In late 1970, Neil Young performed six solo shows at The Cellar Door in Washington, D.C. A few months before, the 25-year-old singer-writer released his third solo album, “After the Gold Rush.”

The Cellar Door shows, 13 songs from which appear on the new “Live At The Cellar Door” album, included five songs from “After the Gold Rush,” selections from 1969’s “Everybody Knows This Is Nowhere,” songs from his years with Buffalo Springfield and a performance of an as yet unreleased song, “Old Man.” These are remarkably intimate performances by such a major music figure, recorded at such an important time in his career.

Young accompanies himself with acoustic guitar and the Steinway grand piano that he coyly tells the crowd his contracts demand. For a guy who claims he’s been playing piano seriously for just a year, he navigates the keyboard well, playing some modestly beautiful solos.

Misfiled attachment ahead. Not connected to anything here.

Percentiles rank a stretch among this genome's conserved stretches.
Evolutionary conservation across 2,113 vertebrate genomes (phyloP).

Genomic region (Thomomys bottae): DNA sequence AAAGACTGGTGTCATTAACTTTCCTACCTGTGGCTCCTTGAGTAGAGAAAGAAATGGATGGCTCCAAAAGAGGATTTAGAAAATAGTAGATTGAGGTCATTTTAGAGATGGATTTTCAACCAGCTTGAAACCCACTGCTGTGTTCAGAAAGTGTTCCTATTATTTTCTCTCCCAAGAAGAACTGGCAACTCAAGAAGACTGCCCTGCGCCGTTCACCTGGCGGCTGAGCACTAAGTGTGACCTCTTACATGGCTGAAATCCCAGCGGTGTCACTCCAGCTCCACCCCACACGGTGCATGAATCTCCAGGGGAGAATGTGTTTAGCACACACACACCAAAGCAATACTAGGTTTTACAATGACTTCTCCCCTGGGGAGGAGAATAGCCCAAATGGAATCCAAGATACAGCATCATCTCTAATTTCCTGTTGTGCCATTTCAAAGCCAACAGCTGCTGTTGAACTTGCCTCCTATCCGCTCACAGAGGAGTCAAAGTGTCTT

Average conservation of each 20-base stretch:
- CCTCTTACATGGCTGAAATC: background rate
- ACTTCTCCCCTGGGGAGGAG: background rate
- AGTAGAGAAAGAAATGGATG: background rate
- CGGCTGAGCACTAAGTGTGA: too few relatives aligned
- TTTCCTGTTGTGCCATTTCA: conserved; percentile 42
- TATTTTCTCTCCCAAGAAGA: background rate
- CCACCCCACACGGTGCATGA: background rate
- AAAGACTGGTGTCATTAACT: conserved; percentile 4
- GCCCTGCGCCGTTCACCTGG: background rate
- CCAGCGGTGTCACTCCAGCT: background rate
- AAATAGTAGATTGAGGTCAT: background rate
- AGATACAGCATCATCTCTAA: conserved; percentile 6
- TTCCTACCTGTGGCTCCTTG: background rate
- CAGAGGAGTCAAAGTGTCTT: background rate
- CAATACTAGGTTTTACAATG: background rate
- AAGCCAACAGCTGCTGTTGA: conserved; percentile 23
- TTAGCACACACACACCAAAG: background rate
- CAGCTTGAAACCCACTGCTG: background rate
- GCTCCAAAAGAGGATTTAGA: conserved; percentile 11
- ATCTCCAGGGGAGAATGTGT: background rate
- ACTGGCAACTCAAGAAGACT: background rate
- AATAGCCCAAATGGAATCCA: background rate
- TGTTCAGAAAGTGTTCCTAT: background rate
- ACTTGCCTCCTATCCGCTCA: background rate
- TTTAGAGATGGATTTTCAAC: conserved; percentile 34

Young’s songs — “Tell Me Why,” “Only Love Can Break a Heart” and “Cinnamon Girl” among them — work without band, from their strength as compositions and from his guitar accompaniment, a rolling, melodic technique that’s more than simple strumming.

But Young sabotages “Down By The River.” His guitar is out of tune and his choice chords sound odd. And his performance of “Cinnamon Girl” — with piano accompaniment for the first time, he says — is more unsuccessful experiment than revelation. Flaws don’t prevent “Live At The Cellar Door” from being a rare and unfiltered portrait of this great artist as a young man.